Federal Court Applies Bare Metals Defense in Finding Boiler Manufacturer Not Liable for Asbestos Supplied by Third Parties U.S. District Court for the Western District of Wisconsin, March 10, 2016
After the plaintiff’s husband died from lung cancer, the plaintiff filed a lawsuit alleging strict liability and negligence due to asbestos exposure from his work insulating and maintaining boilers. It was transferred to the Pennsylvania MDL, then remanded back to Wisconsin federal court. Defendant Trane U.S., Inc. then moved for summary judgment, arguing: (1) it did not assume the liabilities of American Standard, and (2) American Standard did not manufacture, distribute or specify the asbestos materials that caused decedent’s injuries. The court granted the motion on the second ground; under the “bare metals defense,” Trane could not be held liable for injuries caused by products it did not manufacture, distribute, or specify to be used.
First, the plaintiff’s strict liability claim failed because the trial judge found that American Standard was not the manufacturer or seller of asbestos materials to which the decedent was exposed. Second, the court looked to Wisconsin law in determining the plaintiff’s negligence claim likewise failed. The plaintiff argued that American Standard’s duty of care required it to warn the decedent about harms associated with third parties’ asbestos products, because it was foreseeable that contractors and maintenance workers would use such materials on American Standard boilers. However, Wisconsin law has rejected the proposition that a defendant’s duty of care is tied to whether the plaintiff’s alleged harm was foreseeable. Further, individuals have no obligation to prevent harms that may or will befall others, regardless of the foreseeability of such harms, unless those harms are in some way attributable to the individuals’ conduct. “Courts in Wisconsin have recognized consistently that a defendant’s duty to warn is generally limited to the risks associated with its products, not the products of third-parties, regardless whether the use of those third-party products is foreseeable.”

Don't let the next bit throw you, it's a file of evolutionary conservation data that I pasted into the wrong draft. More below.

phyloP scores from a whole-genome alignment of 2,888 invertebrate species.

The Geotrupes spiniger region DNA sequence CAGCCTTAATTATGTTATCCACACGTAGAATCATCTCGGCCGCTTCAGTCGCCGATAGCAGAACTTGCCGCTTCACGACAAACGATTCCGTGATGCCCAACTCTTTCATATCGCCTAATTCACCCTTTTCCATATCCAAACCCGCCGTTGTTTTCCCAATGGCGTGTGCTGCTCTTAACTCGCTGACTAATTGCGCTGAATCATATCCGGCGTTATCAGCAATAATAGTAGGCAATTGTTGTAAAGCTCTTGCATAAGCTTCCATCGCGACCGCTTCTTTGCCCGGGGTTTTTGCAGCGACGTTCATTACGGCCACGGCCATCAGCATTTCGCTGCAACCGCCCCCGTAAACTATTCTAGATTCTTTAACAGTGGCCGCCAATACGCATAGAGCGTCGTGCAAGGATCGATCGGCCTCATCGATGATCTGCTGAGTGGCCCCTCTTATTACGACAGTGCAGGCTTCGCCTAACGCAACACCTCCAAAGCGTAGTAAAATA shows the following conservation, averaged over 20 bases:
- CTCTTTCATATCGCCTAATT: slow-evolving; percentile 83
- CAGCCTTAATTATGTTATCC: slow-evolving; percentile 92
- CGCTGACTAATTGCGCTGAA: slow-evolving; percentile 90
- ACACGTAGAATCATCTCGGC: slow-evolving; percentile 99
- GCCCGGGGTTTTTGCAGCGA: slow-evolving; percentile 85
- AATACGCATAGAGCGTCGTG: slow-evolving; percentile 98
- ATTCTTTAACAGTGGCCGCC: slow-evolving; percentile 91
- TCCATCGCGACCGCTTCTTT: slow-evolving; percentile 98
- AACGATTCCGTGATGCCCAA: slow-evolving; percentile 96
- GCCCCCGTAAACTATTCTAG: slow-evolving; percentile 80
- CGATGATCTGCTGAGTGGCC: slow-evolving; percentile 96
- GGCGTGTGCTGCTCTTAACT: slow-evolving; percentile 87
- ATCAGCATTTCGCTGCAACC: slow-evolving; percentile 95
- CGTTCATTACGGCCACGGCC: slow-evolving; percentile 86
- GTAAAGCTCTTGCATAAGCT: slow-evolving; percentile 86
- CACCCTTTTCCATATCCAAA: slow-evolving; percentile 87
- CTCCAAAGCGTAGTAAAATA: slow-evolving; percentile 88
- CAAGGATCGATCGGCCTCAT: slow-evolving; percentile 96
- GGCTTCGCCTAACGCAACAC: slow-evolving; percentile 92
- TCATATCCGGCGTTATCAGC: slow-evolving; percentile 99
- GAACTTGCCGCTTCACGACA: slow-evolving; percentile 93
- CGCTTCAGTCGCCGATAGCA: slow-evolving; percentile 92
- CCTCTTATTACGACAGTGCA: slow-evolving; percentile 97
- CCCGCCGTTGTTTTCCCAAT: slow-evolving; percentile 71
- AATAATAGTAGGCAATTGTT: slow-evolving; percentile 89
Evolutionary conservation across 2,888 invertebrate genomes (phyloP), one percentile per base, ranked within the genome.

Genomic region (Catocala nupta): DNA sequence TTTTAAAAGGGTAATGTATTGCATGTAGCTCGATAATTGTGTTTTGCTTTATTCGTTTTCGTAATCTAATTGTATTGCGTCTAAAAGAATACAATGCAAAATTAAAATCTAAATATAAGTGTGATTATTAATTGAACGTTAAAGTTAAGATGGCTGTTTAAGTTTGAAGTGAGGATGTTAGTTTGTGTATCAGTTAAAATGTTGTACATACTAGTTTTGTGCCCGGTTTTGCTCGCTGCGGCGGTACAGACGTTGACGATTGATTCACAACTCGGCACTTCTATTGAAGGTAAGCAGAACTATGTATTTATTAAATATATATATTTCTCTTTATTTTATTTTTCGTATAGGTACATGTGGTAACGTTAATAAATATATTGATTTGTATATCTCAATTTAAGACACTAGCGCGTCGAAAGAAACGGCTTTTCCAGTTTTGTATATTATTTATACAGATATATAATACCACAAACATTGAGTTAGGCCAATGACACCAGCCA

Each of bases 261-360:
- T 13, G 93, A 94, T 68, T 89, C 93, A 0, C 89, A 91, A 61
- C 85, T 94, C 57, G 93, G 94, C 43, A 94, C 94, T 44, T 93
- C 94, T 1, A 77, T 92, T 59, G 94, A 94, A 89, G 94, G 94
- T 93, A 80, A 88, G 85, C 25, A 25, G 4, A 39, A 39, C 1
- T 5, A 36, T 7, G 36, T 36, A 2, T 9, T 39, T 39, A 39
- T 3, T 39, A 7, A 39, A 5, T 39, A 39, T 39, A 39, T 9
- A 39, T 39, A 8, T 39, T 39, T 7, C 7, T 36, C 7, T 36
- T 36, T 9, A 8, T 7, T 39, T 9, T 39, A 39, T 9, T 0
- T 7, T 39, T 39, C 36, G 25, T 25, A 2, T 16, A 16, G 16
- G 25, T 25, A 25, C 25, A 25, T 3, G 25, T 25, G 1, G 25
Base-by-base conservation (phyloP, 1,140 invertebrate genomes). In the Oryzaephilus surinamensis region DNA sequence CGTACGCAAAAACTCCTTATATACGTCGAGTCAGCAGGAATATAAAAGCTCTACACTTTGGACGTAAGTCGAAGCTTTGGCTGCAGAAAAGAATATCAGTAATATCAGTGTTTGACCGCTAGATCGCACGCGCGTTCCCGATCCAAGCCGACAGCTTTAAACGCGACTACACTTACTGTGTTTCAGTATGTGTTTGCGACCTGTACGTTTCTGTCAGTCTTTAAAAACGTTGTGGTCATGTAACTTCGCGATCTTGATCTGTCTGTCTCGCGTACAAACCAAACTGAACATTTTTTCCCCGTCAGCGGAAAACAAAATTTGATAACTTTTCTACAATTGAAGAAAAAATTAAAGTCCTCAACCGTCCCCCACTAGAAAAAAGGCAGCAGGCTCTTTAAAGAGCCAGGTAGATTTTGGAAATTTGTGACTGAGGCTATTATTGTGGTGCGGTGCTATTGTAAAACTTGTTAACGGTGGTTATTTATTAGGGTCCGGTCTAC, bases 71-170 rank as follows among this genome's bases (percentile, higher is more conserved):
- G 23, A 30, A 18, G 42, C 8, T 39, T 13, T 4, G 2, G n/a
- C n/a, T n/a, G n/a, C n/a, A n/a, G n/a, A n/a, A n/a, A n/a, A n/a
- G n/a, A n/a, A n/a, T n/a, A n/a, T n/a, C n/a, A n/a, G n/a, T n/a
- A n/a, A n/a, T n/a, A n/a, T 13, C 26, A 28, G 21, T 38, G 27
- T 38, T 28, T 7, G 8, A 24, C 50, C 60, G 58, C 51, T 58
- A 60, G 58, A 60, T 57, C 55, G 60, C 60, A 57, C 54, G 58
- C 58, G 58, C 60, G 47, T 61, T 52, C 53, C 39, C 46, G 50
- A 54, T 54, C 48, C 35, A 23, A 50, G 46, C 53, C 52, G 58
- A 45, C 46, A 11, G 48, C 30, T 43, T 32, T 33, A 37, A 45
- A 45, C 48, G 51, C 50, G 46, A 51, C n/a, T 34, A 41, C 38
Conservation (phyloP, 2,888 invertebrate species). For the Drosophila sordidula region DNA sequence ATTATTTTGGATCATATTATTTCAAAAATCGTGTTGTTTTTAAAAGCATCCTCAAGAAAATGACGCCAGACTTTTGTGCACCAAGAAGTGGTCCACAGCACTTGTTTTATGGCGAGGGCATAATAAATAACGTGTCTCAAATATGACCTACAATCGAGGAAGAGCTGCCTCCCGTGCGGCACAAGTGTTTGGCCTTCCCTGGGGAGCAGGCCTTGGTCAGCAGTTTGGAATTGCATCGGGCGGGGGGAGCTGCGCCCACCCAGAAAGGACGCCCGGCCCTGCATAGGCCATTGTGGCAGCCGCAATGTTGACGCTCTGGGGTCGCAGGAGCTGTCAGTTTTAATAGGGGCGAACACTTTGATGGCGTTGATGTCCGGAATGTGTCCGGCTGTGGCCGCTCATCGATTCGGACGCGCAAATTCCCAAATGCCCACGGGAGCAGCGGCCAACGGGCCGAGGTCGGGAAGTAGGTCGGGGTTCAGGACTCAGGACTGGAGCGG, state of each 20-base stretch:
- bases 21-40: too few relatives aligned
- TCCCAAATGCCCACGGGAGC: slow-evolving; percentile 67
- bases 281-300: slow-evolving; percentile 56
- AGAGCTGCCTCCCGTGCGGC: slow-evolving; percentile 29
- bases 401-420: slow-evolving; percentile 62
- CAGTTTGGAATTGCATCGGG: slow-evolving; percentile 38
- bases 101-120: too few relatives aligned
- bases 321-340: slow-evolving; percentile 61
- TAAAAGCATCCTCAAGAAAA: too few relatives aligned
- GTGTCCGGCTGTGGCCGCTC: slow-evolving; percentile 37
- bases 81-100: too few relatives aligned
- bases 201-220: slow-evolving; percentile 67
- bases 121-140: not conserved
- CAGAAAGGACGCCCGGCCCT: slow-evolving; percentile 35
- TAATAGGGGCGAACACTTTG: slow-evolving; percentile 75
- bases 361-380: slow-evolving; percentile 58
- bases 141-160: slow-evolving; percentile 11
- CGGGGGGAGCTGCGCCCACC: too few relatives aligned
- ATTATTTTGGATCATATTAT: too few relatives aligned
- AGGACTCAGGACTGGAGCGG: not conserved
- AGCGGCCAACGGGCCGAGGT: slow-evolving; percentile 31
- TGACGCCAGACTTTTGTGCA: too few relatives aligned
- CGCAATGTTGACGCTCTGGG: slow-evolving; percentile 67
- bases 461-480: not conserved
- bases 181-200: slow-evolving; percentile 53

The court found that: “Here … the asbestos-containing products that harmed plaintiff were neither manufactured nor distributed by American Standard, and their dangerous propensities were not attributable to the fact that they were used in connection with American Standard’s boilers. Moreover, there is no evidence that American Standard participated (either actually or constructively through some form of specifications) in integrating the asbestos-containing materials into the boiler. Accordingly, defendant cannot be held liable for failing to warn about the dangers associated with the third-party asbestos-containing products plaintiff handled.”
Although the plaintiff pointed to manuals and deposition testimony requiring asbestos insulation, this evidence was inadmissible because the plaintiff offered no foundation. Further, limiting Trane’s liability was consistent with Wisconsin public policy considerations; allowing recovery in this case would have “no sensible or just stopping point,” and doing so would place too unreasonable a burden upon the tortfeasor.